Throughout my life, I have had a tendency to compare myself to the people around me. At one point, I thought I compared quite favorably. However, as I grew older, I wasn’t as good as those around me. I always focused on looks. Others were taller and better looking and no effort on my part would ever change this. At least this is what I told myself. I remember this change in attitude was dramatic. I quit looking at people in the eye, and started avoiding cameras and mirrors. All my thoughts were filled with hopelessness and self-pity. Poor me. What did I do to deserve this? Didn’t I treat people decently? Why was this happening to me? The thought of telling someone about my feelings seemed scary. It was easier to try to stuff my feelings and hope they would magically change. Taking some effort to try to change my situation never entered my mind. Probably fear stopped me from even thinking about it. It was far easier to feel sorry for myself and go on with my depressing, but familiar situation.
For the next several years, I coped. I also became passively suicidal. I had all kinds of plans of killing myself, but I never carried them out. One of my better ideas had to do with my high school graduation. I was the class valedictorian, and thus, was to give a speech at the commencement exercises. I thought it would be a great idea to kill myself in front of my peers at the end of my speech. I wanted to go out in style, and of course, in front of an audience.
After high school, I went on to college with no real plans. I guess I figured that one day soon things would get bad enough to the point that I’d kill myself. Thinking of killing myself made my life bearable, for if I thought I’d have to endure my situation for another fifty years, I don’t know if I could have coped. To me, death was my get out of jail free card and one of these days I was going to play it.
Like I said earlier, it was easier to stay in a miserable but familiar situation than try to change it. However, I did try things now and again. One that stands out was skydiving. My thought was that I never appreciated anything until I lost it or was in danger of losing it. I felt if I put my life in danger, I would either come out appreciating life more or I would be dead. Either way I would be better off. It looked like a no-lose situation. Afterwards, I did feel exhilarated for about fifteen minutes. After this, there was the sudden realization that nothing had really changed. My life was not better off. Another brilliant plan failed.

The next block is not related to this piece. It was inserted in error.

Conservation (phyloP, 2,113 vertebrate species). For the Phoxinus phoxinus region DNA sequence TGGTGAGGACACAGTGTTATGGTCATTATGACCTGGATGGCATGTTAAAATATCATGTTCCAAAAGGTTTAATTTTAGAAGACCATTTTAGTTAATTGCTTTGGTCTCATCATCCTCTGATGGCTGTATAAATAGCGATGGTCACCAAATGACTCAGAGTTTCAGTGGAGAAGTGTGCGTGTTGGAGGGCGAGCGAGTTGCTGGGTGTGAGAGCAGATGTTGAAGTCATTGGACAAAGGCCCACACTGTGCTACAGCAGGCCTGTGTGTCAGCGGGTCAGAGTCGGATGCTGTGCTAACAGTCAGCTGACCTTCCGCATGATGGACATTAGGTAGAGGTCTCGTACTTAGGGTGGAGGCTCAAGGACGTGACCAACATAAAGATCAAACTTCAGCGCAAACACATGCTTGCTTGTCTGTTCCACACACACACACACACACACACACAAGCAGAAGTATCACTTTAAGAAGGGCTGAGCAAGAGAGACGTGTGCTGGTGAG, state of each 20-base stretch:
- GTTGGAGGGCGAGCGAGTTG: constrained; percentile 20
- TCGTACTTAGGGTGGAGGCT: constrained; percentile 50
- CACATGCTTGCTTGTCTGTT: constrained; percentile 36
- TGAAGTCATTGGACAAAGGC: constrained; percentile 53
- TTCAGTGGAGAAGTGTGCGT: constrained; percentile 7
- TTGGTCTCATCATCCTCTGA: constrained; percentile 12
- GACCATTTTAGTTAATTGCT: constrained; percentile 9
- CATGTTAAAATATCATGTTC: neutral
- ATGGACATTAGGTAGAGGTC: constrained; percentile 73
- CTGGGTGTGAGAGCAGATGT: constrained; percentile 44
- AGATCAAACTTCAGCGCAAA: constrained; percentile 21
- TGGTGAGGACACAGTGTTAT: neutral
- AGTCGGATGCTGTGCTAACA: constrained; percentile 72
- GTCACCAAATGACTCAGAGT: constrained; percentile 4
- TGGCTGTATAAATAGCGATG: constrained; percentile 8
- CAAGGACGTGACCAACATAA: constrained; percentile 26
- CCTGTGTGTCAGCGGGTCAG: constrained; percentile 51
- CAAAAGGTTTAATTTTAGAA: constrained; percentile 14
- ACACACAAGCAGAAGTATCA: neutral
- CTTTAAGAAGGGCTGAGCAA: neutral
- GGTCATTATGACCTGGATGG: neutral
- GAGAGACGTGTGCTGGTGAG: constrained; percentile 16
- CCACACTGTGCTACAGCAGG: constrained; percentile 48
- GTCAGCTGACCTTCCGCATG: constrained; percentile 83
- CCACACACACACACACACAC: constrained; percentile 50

Around this same time, I started losing my hair. I have always been insecure about the way I looked and this was the straw that broke the camel’s back. The depression was turning into anxiety. My sleep was getting worse and worse. I knew I had to do something. I had never talked to anybody about my problems, but I knew I didn’t have the answers on how to solve them. I then called a psychologist. I had a hard time talking to her about my problems and there were somethings I didn’t share. Maybe that’s why I didn’t get better. The anxiety was getting worse and I was having a hard time functioning. One evening, things hit the breaking point. I grabbed whatever pills I could find with every intention of killing myself. I remember two things went through my mind. First, what if death was my worst nightmare with no hope of it ever getting better? Second, I thought of everything in the world I would never experience again. I would never hear a song, never touch anything soft, and never again see a sunset. Suddenly, death seemed equally as scary as life. I was not the kind of person who cried, but at that moment I cried. I had no place to go. I was in hell. Fortunately, I was able to check into a mental hospital. Here, the fear subsided to the point that I could at least function again. Also, it was here that I first learned of EHA.
When I got out of the hospital I went to one meeting, but I guess I really wasn’t ready. There were several things I thought were going to get me well which looked more attractive than EHA. Those things were relationships, hobbies, volunteer work, and other social activities. When these failed to bring any lasting happiness, I came back to EHA. Initially, there was no sense of comfort, but fear of a new situation. Eventually, as people shared, I started to share too. At the meetings I was getting out of myself. And by getting out of myself, I was feeling better. The program has helped me walk through many things, such as dealing with unpleasant situations and people. I had always run away from these things, but the program taught me I couldn’t run away anymore. With the help of my sponsor, I have been able to deal with things I never thought I could. I don’t know what lies in store for me in the future, but I know that as long as I stay in EHA, things will be OK.